Bilateral Accords and U.S. Trade with the Middle East: A Track Record of Success
The United States has bilateral free trade agreements with five countries in the Middle East. U.S. exports to those five countries account for 38 percent of all trade to the region and show the value of such instruments in expanding U.S. exports.
by Abdul Quader Shaikh
Trade between the United States and the 18 countries of the Middle East and North Africa continues to grow at a steady pace, particularly with those countries that have signed free trade agreements (FTAs) with the United States. U.S. merchandise exports to the region—including both FTA and non-FTA countries—grew 22 percent from 2006 to 2007. That growth was spurred by the bilateral trade agreements, by a competitive dollar, and by high oil prices, which translated into rising purchasing power and greater imports. However, the United States faces stiff competition in those markets from China, India, and Europe.
(Story continues below.)
Middle East Free Trade Area
The United States has implemented FTAs with Bahrain, Israel, Jordan, and Morocco, and in 2006, the United States concluded negotiations with Oman. Those five FTAs are part of a larger promise. In May 2003, President George W. Bush proposed a plan to increase trade and investment in the Middle East and to advance economic reforms in the region. An important element of that plan was an initiative to establish a Middle East Free Trade Area by 2013.
The total U.S merchandise trade (both exports and imports) with the Middle East reached $158 billion in 2007. This trade included U.S. exports of $55.6 billion and imports of $102 billion. Total trade with FTA countries in the Middle East reached $41.3 billion (38 percent of total Middle East trade), with exports of $16.9 billion and imports of $24.4 billion.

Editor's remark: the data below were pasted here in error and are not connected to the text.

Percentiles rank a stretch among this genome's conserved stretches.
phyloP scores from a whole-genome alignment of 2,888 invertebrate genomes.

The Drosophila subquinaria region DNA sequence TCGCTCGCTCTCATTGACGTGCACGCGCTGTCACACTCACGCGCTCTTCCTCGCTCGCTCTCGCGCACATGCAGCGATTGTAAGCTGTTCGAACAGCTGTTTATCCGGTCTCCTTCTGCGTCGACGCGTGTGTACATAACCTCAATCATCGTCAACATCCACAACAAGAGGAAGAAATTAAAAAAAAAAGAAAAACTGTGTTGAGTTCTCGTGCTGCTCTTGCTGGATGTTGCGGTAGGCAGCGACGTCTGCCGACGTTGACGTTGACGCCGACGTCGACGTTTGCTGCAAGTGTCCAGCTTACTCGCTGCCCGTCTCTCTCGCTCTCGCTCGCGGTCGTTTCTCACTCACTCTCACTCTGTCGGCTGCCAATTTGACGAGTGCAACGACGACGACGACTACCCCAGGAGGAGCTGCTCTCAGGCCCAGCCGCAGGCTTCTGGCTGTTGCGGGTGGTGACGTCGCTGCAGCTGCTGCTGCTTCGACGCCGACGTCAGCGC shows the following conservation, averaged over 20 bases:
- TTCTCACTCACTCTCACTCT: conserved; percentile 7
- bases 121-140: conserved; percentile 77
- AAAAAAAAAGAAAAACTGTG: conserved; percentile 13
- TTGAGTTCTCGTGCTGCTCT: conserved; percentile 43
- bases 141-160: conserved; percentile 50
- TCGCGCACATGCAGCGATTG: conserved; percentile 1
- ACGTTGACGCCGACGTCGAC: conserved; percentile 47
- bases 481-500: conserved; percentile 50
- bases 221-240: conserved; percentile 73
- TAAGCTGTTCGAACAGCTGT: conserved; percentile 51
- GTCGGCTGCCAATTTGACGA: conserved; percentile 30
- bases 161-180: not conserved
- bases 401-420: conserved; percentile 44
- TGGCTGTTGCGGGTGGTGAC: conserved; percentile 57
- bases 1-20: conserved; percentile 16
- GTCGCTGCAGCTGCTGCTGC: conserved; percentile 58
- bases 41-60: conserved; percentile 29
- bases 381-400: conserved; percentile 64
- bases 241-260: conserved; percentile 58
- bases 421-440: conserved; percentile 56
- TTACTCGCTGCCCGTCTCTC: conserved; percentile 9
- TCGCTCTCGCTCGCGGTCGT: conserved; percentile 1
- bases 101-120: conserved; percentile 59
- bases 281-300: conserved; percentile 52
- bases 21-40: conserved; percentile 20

(Story continues below.)
U.S. Exports to Middle East Free Trade Partners
Note: Dollar amounts represent trade in goods. Figures have been rounded.
Source: U.S. Department of Commerce, Bureau of the Census.
Israel: The First FTA
The first U.S. FTA was with Israel, and it took effect September 1, 1985. In 2007, total U.S. merchandise exports to Israel reached $13 billion, which represents an increase of 18 percent over 2006 and 42 percent over 2004. The largest exports were precious stones (38 percent), aircraft and parts (12 percent), and machinery (10 percent).
Since 2004, several U.S. states have experienced exceptional growth in their exports to Israel, including Washington (1,166 percent), New Jersey (112 percent), and California (75 percent).
Jordan: Six Years of Free Trade